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ET-94 was the twin of the tank which cost us Columbia, not safe for shuttle ops due to the foam impact issue.

Neither Discovery nor Atlantis were space worthy after their last flights. Each one had major systems which needed to be replaced, and no replacements were available.

 

I can't speak for what Discovery or Atlantis would need to keep them space worthy, as I don't know.  If what you say is true, then obviously that would be a problem.  How many flights could Endevour have flown and remained Space Worthy?  Perhaps they could have done enough to one of them so it could have acted as a backup, but only in case of emergency for a reasonable price and effort?  Not sure what needed to be replaced or why.
Then just Flown Endevour as the PoR shuttle for however many more flights were needed until Orion could fly on an AVH to the ISS.  I will assume (although I don't know) that if it hadn't been cancelled by the President early 2010, and hung out in Limbo for a year, that maybe at least a LEO version (Block 0 or something I think it would have been) could have been ready to fly to the ISS by 2013-2014?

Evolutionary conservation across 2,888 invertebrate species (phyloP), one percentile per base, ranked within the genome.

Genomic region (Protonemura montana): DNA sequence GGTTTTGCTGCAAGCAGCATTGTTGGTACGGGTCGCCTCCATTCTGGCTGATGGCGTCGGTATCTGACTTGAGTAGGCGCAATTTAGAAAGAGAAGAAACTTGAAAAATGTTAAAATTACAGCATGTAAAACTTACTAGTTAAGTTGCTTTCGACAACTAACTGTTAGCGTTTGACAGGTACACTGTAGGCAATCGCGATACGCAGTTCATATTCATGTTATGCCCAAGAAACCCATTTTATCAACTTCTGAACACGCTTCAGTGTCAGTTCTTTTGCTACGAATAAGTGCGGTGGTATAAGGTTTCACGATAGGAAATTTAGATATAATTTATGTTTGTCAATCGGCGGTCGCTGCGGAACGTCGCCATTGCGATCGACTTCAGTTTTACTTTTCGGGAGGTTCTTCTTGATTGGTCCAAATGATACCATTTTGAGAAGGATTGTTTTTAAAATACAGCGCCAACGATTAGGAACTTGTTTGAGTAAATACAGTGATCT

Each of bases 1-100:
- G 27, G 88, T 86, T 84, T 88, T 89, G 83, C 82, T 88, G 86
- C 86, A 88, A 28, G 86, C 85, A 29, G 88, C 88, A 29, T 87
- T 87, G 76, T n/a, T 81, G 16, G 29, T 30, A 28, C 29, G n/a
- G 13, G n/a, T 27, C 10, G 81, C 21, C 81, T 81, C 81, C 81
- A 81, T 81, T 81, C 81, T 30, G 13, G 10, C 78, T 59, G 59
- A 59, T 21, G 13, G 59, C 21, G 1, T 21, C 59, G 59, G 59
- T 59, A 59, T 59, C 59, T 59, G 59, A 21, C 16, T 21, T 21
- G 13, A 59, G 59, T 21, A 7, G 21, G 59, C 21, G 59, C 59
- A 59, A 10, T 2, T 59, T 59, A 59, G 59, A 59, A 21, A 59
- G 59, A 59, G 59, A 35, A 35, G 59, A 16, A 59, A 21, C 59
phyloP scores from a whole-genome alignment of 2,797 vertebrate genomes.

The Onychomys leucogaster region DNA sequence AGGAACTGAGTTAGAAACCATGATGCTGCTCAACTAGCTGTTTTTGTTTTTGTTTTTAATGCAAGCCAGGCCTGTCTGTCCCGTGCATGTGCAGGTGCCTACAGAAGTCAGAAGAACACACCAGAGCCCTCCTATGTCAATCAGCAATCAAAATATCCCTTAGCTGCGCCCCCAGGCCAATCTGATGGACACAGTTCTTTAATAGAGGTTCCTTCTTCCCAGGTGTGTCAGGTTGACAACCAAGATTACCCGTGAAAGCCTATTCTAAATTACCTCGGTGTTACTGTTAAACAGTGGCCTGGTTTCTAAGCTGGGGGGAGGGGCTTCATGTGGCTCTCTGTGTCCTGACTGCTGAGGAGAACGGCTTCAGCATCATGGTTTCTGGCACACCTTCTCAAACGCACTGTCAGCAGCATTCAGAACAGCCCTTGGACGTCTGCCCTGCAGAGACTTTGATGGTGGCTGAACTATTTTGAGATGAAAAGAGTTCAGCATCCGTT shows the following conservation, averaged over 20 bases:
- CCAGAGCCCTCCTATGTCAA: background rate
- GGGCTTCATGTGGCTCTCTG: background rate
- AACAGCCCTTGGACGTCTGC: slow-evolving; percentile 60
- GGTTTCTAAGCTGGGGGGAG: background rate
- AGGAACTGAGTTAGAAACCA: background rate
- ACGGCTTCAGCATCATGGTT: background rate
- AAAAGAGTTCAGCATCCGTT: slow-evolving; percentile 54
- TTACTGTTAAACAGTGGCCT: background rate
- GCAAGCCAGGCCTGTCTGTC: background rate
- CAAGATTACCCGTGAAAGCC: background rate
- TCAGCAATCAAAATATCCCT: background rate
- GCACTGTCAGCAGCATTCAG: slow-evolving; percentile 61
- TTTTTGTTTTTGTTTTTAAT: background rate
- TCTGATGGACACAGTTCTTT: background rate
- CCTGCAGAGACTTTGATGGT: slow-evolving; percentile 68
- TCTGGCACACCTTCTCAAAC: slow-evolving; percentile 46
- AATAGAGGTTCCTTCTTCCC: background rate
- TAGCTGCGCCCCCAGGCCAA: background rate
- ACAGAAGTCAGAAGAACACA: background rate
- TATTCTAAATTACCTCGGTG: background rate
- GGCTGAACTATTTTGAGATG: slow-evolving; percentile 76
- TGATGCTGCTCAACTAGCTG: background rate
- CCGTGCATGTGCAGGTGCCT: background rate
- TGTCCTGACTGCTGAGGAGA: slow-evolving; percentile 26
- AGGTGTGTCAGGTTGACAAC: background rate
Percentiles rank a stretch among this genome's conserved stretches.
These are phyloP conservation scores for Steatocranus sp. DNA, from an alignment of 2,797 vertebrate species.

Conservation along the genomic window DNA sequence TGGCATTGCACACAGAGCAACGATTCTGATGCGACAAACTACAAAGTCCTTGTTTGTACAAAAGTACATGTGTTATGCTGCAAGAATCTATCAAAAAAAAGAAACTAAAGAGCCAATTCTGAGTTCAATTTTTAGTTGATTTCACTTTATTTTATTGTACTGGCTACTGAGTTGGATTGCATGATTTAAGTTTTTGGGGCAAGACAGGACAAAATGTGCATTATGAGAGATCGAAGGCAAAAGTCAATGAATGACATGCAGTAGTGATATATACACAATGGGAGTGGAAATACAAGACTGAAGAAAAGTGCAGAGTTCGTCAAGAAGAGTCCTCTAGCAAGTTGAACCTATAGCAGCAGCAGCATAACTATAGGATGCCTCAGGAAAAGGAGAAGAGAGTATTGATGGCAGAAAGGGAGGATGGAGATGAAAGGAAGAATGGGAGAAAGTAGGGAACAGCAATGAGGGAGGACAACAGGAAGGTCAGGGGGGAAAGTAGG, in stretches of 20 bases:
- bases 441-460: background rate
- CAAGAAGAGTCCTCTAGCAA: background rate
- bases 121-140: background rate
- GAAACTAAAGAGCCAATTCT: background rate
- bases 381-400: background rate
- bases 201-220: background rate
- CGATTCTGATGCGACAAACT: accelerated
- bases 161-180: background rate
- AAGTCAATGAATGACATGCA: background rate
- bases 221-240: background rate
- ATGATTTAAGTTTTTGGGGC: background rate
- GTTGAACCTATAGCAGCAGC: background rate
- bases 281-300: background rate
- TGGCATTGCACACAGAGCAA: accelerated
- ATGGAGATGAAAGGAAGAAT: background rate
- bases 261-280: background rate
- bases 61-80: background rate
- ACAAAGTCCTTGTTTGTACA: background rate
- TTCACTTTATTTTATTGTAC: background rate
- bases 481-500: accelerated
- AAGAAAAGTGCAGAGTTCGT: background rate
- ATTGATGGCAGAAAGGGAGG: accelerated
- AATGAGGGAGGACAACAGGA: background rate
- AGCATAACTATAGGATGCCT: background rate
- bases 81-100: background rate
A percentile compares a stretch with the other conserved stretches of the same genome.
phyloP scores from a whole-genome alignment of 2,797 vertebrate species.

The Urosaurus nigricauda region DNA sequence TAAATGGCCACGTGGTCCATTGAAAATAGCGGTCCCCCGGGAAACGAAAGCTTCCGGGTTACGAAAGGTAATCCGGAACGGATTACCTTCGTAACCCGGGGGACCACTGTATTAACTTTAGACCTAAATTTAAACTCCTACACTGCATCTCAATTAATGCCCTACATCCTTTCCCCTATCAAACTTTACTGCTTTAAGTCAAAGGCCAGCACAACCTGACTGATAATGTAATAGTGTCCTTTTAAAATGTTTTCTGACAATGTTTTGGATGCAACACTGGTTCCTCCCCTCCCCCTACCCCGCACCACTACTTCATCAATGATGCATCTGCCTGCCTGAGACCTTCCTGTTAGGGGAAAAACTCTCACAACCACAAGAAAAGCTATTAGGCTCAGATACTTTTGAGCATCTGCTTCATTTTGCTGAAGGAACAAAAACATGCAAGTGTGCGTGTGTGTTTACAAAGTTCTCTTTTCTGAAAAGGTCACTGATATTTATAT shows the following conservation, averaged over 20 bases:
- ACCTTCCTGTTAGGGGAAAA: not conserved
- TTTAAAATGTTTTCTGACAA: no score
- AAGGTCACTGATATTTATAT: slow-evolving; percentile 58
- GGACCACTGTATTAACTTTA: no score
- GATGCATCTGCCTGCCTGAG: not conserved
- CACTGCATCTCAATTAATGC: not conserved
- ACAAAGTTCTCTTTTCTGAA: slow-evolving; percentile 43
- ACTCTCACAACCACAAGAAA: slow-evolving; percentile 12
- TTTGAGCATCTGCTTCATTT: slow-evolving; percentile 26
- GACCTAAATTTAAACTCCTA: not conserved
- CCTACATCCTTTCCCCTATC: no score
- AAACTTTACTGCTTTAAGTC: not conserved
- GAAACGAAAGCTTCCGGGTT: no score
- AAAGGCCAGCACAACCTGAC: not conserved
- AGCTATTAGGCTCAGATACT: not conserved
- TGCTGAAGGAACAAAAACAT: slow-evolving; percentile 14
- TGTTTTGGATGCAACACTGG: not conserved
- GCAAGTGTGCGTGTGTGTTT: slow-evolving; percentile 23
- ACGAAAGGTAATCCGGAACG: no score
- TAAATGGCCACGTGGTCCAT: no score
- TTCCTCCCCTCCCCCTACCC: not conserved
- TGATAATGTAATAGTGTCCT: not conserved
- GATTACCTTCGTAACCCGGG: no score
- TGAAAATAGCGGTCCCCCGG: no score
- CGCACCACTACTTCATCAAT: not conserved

Maybe that’s optimistic, but I believe ULA says they could do an AVH 30 months form order, which is less than 3 years.  Depends if the man-rating process could be done concurrently with that so a man rated AVH would be ready in 2013-2014.

Maybe of ET-94 and the three partially built tanks, one could be allocated for the backup mission (if Discovery or Atlantis could be made to be back-up flight worthy), and then Endevour could have flown 3 more flights after STS-135 using the other three ET’s, at a rate of once a year.  We’d still need to probably buy some seats on Soyuz to go with that, but at least we’d still have some capabilities.